A hydraulic press comprises fluid-filled cylinders used for generating a smaller compressive force to enable easy mechanical lifting of a huge load.
It is ideally used to make work easier in industries whose core work entail lifting of heavy load through mechanical means. They vary in design depending on the nature of the task they are meant to perform.
The modification on the device is ideally to suit the appropriate need. The technology can also be used in industries that crash items. For instance, the process of making steel plates requires pressing, and it is often applied successfully to accomplish the process.
Hydraulic Press Components
The simplest hydraulic system should contain certain key components. To begin with, there are two cylinders linked together. These cylinders contain sufficient amounts of fluid in them. The fluid is commonly referred to as hydraulic fluid. However, the cylinders vary in sizes, with one being larger than the other. Each has a piston fitted and the size of these pistons may depend on the cylinders themselves. The plunger is usually the smaller sized piston while the ram is the larger one.
Applying a small force to the plunger pushes the hydraulic fluid downwards. This fluid rushes to the larger cylinder to raise the ram, thereby lifting the larger load using a significantly low amount of force.
How a Hydraulic System Works
The principle behind the hydraulic press system is that it uses a relatively smaller amount of force to lift a larger load. The pressure applied to the plunger is almost the same as that exerted on the ram.
However, the resultant force on the former (plunger) is lower than that exerted on the latter (ram). This is known as Pascal’s Law. Apparently, the pressure exerted on both surfaces makes all the difference. In essence, the pressure “p” exerted on the smaller surface area (plunger), and the pressure “P” exerted on the larger surface area (ram), create the movement. In addition, the plunger has to travel a longer distance than that of the ram. Apparently, the smaller force exerted on the plunger lifts the heavy load mounted on the other end of the system.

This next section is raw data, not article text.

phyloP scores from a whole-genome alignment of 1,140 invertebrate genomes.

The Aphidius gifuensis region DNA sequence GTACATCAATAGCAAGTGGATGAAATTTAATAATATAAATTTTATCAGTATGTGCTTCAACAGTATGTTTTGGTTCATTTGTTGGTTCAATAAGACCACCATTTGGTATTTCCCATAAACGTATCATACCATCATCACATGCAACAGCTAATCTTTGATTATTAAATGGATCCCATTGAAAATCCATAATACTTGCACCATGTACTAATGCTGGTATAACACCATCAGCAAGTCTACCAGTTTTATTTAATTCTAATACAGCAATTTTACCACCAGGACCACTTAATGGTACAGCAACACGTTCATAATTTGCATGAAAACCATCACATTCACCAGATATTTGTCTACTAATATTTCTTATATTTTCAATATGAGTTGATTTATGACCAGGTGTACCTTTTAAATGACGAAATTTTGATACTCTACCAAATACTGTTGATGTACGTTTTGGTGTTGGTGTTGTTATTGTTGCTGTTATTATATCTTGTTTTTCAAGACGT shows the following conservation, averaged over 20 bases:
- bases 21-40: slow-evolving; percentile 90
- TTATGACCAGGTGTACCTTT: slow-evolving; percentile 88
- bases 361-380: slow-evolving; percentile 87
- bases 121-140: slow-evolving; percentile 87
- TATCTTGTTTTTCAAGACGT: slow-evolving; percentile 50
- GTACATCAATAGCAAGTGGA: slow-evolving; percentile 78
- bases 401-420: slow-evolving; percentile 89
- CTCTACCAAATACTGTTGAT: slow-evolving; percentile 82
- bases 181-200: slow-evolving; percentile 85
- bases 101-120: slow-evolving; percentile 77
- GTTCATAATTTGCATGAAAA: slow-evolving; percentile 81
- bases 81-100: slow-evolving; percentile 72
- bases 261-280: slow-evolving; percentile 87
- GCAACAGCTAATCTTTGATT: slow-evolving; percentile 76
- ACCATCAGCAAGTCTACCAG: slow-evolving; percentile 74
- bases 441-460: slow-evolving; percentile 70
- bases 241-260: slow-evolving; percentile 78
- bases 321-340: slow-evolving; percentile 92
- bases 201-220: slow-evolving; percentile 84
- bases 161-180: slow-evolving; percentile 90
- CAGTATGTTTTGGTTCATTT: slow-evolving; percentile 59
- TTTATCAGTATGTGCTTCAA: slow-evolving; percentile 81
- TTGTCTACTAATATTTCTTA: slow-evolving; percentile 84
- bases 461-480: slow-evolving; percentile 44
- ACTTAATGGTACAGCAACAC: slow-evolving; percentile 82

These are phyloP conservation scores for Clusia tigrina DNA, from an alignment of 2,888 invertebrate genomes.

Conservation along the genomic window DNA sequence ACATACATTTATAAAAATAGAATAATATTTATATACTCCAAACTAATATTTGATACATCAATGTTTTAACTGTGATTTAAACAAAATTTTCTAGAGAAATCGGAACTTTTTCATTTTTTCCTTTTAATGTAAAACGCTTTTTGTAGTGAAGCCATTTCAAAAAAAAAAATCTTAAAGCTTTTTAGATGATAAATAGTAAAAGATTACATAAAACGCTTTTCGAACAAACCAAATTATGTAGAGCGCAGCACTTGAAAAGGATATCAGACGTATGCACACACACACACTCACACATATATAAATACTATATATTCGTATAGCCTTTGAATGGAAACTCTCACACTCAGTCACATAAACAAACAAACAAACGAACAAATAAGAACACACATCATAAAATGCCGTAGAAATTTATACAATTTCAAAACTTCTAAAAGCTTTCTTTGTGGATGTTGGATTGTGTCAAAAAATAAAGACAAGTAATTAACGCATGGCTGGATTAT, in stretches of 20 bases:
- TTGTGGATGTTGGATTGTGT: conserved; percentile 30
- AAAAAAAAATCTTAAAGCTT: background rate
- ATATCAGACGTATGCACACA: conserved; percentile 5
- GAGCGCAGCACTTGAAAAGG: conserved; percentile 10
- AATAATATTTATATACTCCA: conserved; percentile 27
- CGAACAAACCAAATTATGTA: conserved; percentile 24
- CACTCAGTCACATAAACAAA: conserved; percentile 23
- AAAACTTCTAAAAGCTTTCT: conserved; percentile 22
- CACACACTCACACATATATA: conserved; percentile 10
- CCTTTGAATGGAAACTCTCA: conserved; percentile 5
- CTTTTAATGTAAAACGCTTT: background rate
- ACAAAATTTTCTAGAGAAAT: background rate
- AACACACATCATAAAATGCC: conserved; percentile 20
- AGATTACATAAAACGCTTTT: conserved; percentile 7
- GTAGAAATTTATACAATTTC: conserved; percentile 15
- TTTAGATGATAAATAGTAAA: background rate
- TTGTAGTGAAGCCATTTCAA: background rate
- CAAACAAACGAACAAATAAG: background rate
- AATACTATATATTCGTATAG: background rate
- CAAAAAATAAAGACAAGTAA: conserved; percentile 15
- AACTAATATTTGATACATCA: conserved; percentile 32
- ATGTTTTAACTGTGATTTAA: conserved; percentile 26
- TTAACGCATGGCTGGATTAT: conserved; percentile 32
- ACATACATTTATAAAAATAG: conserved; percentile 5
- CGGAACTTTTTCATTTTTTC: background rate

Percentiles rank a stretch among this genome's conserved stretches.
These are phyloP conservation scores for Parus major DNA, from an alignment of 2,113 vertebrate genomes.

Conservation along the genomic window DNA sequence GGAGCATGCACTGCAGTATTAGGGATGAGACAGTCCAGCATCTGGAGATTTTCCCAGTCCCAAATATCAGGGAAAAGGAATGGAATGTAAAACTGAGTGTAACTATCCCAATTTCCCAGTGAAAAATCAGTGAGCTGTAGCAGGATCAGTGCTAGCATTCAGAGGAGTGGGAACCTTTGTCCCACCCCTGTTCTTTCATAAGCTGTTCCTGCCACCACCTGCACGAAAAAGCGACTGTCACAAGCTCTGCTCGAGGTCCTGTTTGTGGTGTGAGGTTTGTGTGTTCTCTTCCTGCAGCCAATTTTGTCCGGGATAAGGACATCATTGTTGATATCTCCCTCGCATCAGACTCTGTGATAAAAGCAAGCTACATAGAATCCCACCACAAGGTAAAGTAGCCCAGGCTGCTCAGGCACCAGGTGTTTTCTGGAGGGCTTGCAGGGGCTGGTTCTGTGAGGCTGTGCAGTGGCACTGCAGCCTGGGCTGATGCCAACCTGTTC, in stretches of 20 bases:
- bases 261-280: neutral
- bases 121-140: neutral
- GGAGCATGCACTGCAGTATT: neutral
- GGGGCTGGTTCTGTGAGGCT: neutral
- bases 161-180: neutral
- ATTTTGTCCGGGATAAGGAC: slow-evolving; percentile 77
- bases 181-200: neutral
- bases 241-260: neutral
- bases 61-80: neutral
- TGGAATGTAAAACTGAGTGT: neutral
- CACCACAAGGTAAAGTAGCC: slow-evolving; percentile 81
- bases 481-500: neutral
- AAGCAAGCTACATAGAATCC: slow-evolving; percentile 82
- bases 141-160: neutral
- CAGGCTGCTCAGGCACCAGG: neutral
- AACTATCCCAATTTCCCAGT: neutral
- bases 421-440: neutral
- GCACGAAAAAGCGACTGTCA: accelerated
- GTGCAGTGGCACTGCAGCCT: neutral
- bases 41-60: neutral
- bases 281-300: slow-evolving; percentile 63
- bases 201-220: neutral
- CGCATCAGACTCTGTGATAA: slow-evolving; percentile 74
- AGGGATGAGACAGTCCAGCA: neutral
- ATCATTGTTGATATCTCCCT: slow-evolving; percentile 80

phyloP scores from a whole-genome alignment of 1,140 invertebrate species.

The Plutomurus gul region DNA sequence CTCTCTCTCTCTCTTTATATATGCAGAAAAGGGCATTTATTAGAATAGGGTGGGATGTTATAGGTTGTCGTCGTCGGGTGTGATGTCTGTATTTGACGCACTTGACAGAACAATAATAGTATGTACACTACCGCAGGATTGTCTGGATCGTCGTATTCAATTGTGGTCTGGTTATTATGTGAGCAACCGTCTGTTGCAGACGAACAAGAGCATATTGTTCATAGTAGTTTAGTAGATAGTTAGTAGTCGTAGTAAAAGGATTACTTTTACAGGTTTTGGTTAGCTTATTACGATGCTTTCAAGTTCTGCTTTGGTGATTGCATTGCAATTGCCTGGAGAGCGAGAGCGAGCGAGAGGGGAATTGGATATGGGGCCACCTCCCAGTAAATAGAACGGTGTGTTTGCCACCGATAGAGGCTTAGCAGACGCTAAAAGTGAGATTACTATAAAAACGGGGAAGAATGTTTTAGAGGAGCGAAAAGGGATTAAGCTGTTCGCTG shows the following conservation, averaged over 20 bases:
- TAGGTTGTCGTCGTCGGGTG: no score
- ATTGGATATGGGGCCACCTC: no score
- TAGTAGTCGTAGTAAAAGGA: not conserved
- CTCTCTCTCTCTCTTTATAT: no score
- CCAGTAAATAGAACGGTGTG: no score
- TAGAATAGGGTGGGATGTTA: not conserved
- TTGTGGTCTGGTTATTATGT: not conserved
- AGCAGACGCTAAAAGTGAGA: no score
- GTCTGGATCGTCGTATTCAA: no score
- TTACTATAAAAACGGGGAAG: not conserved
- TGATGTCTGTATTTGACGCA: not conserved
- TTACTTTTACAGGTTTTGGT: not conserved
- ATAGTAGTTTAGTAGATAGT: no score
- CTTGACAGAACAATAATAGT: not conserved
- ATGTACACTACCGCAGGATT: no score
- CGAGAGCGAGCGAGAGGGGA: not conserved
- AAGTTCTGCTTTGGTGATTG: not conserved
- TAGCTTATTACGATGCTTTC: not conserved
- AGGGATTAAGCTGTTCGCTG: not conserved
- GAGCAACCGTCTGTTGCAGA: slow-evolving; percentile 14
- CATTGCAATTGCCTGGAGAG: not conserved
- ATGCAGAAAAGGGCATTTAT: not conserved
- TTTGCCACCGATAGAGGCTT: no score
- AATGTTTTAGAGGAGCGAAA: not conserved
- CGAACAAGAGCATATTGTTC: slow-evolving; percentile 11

Using a Lever
Gaining mechanical advantage in such a system may require the use of a lever. The piston of the smaller cylinder is connected to a lever at the fulcrum. The bar of the lever is perpendicular to the smaller piston.
The shorter end of the lever is fixed to the smaller cylinder while the longer side is used as effort to exert pressure on the plunger. This further reduces the amount of force required to lift the heavy load. To optimise the mechanical advantage further, use a lever in conjunction with the hydraulic press.
A hydraulic system is common in industries that frequently handle heavy lifting of goods. Just a small force exerted on the plunger is enough to lift excessively heavy loads mounted on the ram.
However, the hydraulic press has undergone several modifications to accommodate the diverse nature of the tasks performed. Using a lever significantly reduces the amount of force required to lift the load.